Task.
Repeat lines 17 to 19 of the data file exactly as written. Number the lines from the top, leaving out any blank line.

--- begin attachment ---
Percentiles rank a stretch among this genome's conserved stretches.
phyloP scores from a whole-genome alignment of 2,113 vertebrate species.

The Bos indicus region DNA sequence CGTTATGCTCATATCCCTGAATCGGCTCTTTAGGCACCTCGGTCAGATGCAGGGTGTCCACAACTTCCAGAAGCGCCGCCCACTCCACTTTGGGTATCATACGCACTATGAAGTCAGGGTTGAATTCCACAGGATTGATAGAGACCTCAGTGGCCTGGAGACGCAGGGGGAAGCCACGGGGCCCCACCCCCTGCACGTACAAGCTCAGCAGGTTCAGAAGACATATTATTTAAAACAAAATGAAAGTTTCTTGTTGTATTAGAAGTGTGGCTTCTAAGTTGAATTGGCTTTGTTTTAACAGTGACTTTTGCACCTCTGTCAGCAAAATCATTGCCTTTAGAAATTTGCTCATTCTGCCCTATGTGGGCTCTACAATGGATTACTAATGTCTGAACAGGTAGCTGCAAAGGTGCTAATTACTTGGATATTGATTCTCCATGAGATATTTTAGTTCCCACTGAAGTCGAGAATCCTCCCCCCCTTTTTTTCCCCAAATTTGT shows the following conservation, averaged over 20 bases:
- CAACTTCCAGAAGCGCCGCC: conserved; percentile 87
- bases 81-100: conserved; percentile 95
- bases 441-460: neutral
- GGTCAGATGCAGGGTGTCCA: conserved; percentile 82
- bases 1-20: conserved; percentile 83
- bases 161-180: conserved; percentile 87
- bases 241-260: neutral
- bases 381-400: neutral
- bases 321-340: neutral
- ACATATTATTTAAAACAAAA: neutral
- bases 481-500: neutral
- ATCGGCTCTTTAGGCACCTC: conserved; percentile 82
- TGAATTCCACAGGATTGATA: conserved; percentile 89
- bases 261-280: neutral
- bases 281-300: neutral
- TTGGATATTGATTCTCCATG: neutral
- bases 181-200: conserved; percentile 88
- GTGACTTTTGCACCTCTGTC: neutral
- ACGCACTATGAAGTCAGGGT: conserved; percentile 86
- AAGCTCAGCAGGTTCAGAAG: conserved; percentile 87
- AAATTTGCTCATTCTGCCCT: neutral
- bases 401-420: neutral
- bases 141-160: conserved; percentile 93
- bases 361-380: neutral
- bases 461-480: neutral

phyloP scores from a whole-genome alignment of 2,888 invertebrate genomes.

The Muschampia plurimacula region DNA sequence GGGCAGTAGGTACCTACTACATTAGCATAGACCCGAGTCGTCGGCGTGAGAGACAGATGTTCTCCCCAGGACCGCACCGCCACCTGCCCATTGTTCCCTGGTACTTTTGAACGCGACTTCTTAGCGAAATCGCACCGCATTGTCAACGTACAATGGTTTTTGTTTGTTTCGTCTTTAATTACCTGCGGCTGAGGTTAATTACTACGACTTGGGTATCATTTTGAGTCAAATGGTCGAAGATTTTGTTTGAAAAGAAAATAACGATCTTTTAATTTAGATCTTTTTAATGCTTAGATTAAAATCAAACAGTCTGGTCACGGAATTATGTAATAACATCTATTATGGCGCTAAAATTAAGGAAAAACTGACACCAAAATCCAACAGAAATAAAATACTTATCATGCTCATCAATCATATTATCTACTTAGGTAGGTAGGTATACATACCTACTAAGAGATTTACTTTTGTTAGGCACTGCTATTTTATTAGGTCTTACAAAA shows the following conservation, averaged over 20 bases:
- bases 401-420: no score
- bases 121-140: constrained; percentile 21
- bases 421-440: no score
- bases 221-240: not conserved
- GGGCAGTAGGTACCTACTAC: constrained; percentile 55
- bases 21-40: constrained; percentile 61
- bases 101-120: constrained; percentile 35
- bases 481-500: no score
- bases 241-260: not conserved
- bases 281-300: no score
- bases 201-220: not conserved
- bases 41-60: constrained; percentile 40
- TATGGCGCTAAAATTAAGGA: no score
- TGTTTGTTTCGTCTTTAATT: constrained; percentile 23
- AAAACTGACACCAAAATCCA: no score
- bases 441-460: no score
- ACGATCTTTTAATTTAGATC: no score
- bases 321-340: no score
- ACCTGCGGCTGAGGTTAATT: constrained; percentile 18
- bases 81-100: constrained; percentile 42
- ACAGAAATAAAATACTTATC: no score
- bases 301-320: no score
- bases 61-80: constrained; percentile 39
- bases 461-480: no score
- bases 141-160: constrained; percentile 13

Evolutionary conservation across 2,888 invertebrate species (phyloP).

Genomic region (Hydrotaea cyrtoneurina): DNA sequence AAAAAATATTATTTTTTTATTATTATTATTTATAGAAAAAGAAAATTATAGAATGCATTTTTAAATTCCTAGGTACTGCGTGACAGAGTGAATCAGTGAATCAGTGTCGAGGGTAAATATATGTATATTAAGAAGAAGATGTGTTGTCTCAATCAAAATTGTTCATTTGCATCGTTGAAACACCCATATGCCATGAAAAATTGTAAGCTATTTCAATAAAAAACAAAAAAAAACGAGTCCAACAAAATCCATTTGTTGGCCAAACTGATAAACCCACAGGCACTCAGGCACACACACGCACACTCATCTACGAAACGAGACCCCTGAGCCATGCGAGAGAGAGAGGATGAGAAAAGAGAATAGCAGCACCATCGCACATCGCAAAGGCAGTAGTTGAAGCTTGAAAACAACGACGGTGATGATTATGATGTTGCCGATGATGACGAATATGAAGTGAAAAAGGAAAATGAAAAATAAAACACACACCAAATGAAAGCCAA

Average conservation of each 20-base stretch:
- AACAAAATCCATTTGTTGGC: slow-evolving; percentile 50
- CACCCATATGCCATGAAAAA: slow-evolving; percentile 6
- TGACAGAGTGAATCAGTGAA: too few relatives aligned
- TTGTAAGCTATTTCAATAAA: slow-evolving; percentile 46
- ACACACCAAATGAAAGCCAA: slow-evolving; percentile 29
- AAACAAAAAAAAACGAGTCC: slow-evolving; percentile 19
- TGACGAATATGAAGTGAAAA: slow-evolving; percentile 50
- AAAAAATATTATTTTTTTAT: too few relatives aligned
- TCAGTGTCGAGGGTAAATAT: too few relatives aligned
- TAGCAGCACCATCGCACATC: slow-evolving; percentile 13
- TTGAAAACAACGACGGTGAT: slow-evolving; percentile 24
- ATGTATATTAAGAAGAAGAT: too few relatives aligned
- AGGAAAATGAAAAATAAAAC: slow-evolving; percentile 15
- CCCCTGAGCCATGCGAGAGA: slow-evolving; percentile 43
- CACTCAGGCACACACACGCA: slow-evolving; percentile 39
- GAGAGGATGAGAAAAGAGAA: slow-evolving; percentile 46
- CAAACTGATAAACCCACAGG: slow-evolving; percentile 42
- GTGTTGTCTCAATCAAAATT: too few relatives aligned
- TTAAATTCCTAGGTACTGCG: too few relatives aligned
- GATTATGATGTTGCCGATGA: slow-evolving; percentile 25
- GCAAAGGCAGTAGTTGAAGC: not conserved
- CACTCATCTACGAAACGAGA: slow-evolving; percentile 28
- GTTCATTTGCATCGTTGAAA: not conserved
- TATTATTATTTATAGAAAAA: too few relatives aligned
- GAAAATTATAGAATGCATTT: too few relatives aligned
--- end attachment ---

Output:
- bases 261-280: neutral
- bases 281-300: neutral
- TTGGATATTGATTCTCCATG: neutral